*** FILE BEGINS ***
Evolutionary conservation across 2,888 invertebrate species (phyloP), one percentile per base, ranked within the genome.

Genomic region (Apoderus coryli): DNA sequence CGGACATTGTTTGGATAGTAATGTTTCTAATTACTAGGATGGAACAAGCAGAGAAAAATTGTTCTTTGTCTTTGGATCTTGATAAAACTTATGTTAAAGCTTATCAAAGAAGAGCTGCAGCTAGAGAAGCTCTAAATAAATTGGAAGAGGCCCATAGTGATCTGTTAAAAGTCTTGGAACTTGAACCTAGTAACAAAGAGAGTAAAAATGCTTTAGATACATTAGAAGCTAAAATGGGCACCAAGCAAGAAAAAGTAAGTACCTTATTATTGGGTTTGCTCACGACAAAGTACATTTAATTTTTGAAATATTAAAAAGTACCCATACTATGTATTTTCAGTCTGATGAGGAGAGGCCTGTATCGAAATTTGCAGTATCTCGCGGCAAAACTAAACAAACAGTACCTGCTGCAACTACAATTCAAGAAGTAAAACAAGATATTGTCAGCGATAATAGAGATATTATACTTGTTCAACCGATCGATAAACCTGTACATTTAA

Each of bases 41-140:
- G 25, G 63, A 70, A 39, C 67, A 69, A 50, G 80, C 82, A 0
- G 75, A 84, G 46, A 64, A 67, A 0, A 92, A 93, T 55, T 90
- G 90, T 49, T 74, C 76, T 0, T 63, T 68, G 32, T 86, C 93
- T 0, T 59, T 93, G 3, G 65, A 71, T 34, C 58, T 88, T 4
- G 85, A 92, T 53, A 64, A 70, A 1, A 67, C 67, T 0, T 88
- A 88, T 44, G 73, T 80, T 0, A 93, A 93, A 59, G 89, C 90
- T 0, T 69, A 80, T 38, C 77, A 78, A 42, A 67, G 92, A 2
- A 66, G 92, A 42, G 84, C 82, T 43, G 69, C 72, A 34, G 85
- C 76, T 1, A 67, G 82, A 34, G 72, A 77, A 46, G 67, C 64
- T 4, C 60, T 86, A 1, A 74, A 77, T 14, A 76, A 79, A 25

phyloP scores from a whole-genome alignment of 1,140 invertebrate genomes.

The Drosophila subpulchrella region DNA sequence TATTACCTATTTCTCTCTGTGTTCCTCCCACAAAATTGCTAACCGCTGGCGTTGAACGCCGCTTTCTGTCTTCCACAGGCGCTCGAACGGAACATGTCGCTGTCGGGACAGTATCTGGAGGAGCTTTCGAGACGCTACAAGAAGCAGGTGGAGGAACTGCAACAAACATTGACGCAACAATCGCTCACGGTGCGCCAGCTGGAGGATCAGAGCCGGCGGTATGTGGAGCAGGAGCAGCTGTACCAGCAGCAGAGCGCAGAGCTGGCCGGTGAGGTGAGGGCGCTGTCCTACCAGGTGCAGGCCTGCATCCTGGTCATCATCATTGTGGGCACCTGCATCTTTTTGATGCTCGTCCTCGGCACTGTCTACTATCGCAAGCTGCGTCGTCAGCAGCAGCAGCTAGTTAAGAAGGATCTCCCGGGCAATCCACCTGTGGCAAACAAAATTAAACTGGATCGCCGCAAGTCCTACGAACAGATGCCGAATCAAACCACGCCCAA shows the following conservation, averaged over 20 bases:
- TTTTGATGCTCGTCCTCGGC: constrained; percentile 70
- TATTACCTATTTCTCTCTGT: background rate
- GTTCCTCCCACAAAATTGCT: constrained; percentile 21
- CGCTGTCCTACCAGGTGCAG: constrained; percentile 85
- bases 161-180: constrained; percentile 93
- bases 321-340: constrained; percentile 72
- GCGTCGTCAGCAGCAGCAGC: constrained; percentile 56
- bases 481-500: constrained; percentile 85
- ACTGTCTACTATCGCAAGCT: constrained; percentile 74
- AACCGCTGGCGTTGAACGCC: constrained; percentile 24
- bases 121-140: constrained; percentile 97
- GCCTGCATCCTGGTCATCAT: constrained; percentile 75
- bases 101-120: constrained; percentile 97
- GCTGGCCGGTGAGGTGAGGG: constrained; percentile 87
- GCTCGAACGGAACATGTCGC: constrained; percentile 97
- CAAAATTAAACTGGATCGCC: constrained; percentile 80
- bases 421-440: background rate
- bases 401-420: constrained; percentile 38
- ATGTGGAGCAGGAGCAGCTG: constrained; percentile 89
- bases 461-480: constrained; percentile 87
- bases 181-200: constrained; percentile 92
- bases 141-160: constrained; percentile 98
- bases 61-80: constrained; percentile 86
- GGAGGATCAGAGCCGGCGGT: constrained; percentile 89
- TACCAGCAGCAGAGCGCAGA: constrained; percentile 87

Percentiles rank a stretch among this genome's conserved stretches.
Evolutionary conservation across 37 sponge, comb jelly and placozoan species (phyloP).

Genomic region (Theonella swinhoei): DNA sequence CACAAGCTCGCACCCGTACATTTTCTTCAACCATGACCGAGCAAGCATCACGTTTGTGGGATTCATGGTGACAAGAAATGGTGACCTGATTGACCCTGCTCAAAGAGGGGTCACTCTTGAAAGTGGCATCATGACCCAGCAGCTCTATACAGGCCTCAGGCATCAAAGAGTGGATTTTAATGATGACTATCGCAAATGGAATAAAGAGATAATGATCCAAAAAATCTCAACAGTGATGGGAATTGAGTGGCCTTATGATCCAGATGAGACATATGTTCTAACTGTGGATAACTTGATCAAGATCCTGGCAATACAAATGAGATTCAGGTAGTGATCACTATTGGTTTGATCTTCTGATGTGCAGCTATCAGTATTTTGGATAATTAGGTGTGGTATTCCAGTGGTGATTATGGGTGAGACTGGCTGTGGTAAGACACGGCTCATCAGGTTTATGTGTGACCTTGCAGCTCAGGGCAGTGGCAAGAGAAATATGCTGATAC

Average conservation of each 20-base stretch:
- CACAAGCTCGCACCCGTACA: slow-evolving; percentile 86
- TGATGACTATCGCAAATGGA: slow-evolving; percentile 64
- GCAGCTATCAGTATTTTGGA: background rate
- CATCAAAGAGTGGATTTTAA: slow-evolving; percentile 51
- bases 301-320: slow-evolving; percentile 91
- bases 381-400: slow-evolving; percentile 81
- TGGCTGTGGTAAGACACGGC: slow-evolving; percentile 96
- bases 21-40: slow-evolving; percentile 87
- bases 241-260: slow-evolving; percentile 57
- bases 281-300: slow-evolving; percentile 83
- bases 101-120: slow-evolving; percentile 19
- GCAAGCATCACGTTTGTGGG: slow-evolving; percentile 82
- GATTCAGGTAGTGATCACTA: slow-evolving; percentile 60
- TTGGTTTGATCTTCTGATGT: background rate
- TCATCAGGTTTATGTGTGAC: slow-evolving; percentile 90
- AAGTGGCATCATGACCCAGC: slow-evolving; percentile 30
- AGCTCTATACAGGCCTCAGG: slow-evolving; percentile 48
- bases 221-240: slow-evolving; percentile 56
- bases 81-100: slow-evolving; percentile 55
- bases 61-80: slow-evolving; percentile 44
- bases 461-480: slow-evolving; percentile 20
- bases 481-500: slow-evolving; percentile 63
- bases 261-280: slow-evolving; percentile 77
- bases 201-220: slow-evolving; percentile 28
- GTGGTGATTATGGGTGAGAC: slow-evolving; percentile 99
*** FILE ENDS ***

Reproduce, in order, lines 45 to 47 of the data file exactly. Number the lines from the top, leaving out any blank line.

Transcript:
- CACAAGCTCGCACCCGTACA: slow-evolving; percentile 86
- TGATGACTATCGCAAATGGA: slow-evolving; percentile 64
- GCAGCTATCAGTATTTTGGA: background rate